Soy, whey, and casein are the three most popular supplemental protein sources in the United States. Soy protein is cheap, vegan, and claimed to fight heart disease. But many men continue to steer clear of food and supplement products with soy content due to rumors of pro-estrogen effects and accusations of overall de-masculinization. In this review, we will assess the consensus on these positive and negative claims in the clinical literature, and see how soy protein stacks up vs. whey and casein.
Sex Hormones 101
Sex hormones, namely testosterone and estrogen, are vital in the physical appearance (secondary sex characteristics) and overall health in men and women, respectively. While it is often believed that a sex hormone is solely specific to a certain sex, clinical evidence suggests that a balance of both hormones is necessary, with testosterone predominating in men and estrogen predominating in women. This delicate balance relies on only minor chemical modifications, since estrogen is directly synthesized from testosterone, primarily by liver, brain, muscle and fat cells.
Testosterone is known to increase muscle mass, bone density and have positive cardiovascular, neurological, and libido-enhancing effects. However, as men age, testosterone levels drop and estrogen levels rise, contributing to less developed musculature, more fragile bones, and decreased libido. Furthermore, clinical studies have suggested that this switch plays a role in the development of several chronic diseases in men, such as diabetes, depression, heart disease, and prostate cancer.
So, how do soy products affect the presence or absence of testosterone and estrogen?
Soy Protein & Sex Hormones: a Clinical Perspective
Soy protein is a source of isoflavones, compounds known to have estrogen-like effects in the body (subsequently referred to as “phytoestrogens”). They are also implicated as the main culprits in soy protein’s testosterone-lowering claims.
Clinical and epidemiological evidence have backed soy protein’s cholesterol-reducing, total lipid-lowering, and cancer-preventative effects, but concerns still remain over its role as a muscle-building supplement, especially in men.
Soy protein’s testosterone-lowering effect has been documented by a limited number of clinical studies and anecdotal reports; however, high dosages were often used to isolate the effects of soy and serve as an unrealistic measure of average daily intake. One study, for example, found that 56g of soy protein for 28 days significantly reduced testosterone levels in healthy male volunteers.
A greater number of clinical studies, however, suggest that normal intake of soy protein is unlikely to trigger hormonal imbalance and effeminizing effect. To this point, a separate study conducted on a test group similar to the first found that 20g of soy protein daily for 4 weeks had no testosterone-lowering effect.
PHOTO CREDIT: PHIL GRADWELL (FLICKR)
While these effects are likely representative of the majority of healthy men, it is also important to measure soy protein’s specific effect on muscle gain, a major objective of protein supplement buyers. A 2007 study examined the effects of soy protein supplementation in men who were involved in resistance training (weight-lifting, squats, abdominal crunches, etc.), and concluded that 50g of soy protein daily for 12 weeks had no testosterone-lowering effect or decreased testosterone/estrogen ratio. Subjects in this study also experienced similar increases in lean body mass as subjects receiving only whey protein.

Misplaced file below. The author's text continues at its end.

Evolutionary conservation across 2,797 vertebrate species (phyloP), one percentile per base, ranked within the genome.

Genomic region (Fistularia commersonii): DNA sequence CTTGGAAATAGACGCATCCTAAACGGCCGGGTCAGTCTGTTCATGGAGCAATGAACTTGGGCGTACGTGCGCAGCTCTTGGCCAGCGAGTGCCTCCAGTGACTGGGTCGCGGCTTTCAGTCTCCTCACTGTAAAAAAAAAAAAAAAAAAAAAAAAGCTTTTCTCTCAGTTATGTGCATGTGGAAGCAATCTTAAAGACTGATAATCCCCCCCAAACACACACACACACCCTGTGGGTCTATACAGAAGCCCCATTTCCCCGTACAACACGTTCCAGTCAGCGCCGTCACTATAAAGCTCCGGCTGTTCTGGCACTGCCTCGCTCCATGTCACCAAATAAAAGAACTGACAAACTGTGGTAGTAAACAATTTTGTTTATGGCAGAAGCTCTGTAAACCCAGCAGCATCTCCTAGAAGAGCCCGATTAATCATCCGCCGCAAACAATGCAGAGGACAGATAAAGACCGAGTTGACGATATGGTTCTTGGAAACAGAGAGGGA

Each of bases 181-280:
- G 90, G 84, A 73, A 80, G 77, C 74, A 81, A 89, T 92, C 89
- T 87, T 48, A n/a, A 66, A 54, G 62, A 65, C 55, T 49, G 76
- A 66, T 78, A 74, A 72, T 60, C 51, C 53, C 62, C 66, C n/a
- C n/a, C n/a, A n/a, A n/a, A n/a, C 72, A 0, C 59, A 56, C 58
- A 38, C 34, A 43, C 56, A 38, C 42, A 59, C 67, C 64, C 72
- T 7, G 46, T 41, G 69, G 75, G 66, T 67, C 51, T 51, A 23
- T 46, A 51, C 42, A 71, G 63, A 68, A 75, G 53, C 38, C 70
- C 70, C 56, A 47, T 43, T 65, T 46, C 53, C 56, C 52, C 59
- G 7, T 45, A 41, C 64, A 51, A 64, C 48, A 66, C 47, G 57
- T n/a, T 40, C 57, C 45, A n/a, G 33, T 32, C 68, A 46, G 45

Soy vs. Whey vs. Casein
In the classic “Fast vs. Slow Protein” debate, whey (fast) and casein (slow) proteins get the most attention. Soy is an intermediate protein in terms of absorption, which makes it a strong candidate for meal replacement shakes. One key negative claim against soy protein is its relatively poor digestibility. Soy protein ranked last, behind egg, whey, and casein protein sources, in overall protein efficiency and biological value.
However, there is some clinical support for the use of soy protein in balanced protein blends to help support muscle gain and athletic performance. Additionally, soy protein is one of a select group of supplement ingredients to receive the FDA's approval for positive health claims, stating, “The daily dietary intake level of soy protein that has been associated with reduced risk of coronary heart disease is 25 grams (g) or more per day of soy protein.” These studies suggest that soy protein has major health benefits to consider before choosing to completely avoid it.
Everything in moderation. Soy included. Current evidence suggests that excessive intake of soy protein may lead to decreased testosterone/estrogen ratio and attributed side effects in men, with the effect likely mitigated by increasing regularity of physical activity, primarily resistance training. Normal doses of soy protein (20-25g daily), however, are unlikely to lead to any de-masculinizing hormonal changes and may, instead, promote better cardiovascular and prostatic health.
- Header Image: Luiz Baltar
- Co-author: Neil Thanedar
- Soy Protein Chemistry–The Natural Standard Database
- Testosterone and Estrogen Effects in Men–Discovery health
- 21CFR101.82 – Health Claims: Soy protein and the risk of coronary heart disease (CHR)–US FDA
- Protein Sources and Sex Hormones–Journal of the International Society of Sports Nutrition
- The Effects of Soy and Whey Protein Supplementation on Acute Hormonal Reponses to Resistance Exercise in Men–Journal of the American College of Nutrition